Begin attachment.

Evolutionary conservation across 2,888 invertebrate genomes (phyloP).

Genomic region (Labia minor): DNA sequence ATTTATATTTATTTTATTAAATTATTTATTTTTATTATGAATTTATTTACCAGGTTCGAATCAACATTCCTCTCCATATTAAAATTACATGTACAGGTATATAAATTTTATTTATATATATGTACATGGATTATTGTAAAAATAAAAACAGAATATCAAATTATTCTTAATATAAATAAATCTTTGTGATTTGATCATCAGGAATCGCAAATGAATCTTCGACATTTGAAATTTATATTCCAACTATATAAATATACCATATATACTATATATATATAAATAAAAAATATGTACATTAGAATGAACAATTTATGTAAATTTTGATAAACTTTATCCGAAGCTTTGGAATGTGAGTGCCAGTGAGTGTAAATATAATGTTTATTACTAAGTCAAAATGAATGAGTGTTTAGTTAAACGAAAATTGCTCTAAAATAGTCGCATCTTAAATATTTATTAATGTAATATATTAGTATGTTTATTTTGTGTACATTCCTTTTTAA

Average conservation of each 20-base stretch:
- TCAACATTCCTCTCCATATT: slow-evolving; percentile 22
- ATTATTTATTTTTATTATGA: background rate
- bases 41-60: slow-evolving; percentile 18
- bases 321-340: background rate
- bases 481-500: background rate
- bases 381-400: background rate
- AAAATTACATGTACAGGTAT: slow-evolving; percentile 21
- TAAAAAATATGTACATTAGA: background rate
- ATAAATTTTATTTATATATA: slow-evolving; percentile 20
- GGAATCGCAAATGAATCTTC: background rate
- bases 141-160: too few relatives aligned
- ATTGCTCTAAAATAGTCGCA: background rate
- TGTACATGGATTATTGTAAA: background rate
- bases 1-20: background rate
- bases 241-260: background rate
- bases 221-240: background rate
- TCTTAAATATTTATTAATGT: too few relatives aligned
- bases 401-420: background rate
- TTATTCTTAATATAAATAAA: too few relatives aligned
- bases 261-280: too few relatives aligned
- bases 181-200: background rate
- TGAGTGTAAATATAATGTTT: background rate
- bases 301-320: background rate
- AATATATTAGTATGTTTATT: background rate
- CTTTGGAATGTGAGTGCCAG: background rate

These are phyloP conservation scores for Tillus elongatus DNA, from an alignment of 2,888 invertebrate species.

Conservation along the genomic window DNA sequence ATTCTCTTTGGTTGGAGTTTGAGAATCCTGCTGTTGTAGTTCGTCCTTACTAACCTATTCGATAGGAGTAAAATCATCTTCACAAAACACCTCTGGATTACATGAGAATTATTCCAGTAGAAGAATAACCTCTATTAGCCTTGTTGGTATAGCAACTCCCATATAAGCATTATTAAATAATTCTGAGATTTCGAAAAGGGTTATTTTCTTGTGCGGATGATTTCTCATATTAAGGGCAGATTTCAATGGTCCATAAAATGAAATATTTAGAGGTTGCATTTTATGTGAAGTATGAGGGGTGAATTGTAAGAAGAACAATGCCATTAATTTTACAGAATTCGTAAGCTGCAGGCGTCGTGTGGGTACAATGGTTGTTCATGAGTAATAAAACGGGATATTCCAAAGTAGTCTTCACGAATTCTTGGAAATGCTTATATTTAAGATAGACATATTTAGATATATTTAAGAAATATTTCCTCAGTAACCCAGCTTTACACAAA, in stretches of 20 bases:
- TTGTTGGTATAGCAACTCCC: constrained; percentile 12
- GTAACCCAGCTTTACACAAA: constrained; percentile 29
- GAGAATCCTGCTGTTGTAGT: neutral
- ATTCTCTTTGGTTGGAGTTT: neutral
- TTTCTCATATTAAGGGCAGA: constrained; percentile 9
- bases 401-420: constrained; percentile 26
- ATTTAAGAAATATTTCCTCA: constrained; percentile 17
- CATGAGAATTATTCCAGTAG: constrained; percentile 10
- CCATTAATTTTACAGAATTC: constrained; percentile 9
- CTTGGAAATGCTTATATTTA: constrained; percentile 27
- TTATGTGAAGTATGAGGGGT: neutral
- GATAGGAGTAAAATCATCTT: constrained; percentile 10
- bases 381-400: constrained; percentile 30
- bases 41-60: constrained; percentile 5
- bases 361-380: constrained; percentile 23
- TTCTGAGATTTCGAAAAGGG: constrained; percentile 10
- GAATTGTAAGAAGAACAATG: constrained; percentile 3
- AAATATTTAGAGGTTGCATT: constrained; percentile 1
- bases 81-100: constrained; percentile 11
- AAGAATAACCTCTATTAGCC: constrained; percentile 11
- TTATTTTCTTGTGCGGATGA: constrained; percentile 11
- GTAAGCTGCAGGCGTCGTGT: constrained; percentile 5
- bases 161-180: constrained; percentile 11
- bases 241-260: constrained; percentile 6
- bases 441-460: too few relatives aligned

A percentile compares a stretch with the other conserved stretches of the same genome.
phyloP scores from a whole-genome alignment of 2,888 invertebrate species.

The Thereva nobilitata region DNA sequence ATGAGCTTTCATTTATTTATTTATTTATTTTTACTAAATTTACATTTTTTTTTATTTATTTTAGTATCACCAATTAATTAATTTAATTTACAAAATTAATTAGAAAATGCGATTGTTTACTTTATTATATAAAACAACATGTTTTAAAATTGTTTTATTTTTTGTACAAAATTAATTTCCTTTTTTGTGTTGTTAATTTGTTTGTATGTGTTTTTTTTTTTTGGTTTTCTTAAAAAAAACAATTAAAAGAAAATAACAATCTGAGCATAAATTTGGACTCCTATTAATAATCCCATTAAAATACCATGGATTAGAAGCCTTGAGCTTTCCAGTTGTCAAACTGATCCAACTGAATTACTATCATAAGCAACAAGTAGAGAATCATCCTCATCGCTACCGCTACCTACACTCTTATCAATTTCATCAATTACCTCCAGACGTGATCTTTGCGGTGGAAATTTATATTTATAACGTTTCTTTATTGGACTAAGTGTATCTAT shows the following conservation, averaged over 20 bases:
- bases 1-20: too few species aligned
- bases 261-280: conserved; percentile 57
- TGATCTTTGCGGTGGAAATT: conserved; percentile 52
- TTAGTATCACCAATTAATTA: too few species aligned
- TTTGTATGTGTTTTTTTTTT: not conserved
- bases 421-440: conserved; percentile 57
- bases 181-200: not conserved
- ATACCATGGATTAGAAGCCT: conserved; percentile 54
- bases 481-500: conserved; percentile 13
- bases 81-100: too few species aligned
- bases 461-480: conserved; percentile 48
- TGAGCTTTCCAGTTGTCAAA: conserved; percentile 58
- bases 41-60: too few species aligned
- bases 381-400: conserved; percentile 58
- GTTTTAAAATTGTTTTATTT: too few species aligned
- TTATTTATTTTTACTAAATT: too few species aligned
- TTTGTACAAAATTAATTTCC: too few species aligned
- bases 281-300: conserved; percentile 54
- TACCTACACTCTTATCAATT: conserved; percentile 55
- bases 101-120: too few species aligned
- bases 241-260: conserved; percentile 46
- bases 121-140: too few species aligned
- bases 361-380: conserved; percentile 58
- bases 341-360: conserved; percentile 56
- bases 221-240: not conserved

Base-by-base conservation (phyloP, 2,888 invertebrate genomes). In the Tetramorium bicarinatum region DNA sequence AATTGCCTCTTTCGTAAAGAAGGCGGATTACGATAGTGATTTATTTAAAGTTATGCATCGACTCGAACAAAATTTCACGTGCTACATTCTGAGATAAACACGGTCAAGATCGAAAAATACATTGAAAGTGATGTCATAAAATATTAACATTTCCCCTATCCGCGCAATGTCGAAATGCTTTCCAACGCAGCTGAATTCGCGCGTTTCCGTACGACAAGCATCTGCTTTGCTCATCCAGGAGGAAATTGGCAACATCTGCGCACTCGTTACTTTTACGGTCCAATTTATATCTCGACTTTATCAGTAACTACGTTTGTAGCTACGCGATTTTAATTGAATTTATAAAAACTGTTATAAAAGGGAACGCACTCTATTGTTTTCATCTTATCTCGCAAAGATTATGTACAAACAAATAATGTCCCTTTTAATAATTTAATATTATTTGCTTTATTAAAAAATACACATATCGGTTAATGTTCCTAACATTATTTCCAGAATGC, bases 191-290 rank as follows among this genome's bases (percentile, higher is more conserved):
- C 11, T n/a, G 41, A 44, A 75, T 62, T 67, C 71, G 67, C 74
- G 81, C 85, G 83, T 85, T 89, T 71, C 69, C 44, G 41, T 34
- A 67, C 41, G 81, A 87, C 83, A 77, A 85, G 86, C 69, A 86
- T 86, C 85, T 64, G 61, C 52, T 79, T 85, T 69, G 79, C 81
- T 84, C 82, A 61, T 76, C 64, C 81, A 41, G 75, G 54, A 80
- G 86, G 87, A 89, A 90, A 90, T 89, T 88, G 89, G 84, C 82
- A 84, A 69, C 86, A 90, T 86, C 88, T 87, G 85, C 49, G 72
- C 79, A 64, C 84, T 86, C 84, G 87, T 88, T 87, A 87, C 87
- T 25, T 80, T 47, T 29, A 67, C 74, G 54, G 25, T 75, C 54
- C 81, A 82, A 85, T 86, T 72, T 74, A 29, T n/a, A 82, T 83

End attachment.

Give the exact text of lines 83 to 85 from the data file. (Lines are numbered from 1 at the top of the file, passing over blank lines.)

- bases 221-240: not conserved

Base-by-base conservation (phyloP, 2,888 invertebrate genomes). In the Tetramorium bicarinatum region DNA sequence AATTGCCTCTTTCGTAAAGAAGGCGGATTACGATAGTGATTTATTTAAAGTTATGCATCGACTCGAACAAAATTTCACGTGCTACATTCTGAGATAAACACGGTCAAGATCGAAAAATACATTGAAAGTGATGTCATAAAATATTAACATTTCCCCTATCCGCGCAATGTCGAAATGCTTTCCAACGCAGCTGAATTCGCGCGTTTCCGTACGACAAGCATCTGCTTTGCTCATCCAGGAGGAAATTGGCAACATCTGCGCACTCGTTACTTTTACGGTCCAATTTATATCTCGACTTTATCAGTAACTACGTTTGTAGCTACGCGATTTTAATTGAATTTATAAAAACTGTTATAAAAGGGAACGCACTCTATTGTTTTCATCTTATCTCGCAAAGATTATGTACAAACAAATAATGTCCCTTTTAATAATTTAATATTATTTGCTTTATTAAAAAATACACATATCGGTTAATGTTCCTAACATTATTTCCAGAATGC, bases 191-290 rank as follows among this genome's bases (percentile, higher is more conserved):
- C 11, T n/a, G 41, A 44, A 75, T 62, T 67, C 71, G 67, C 74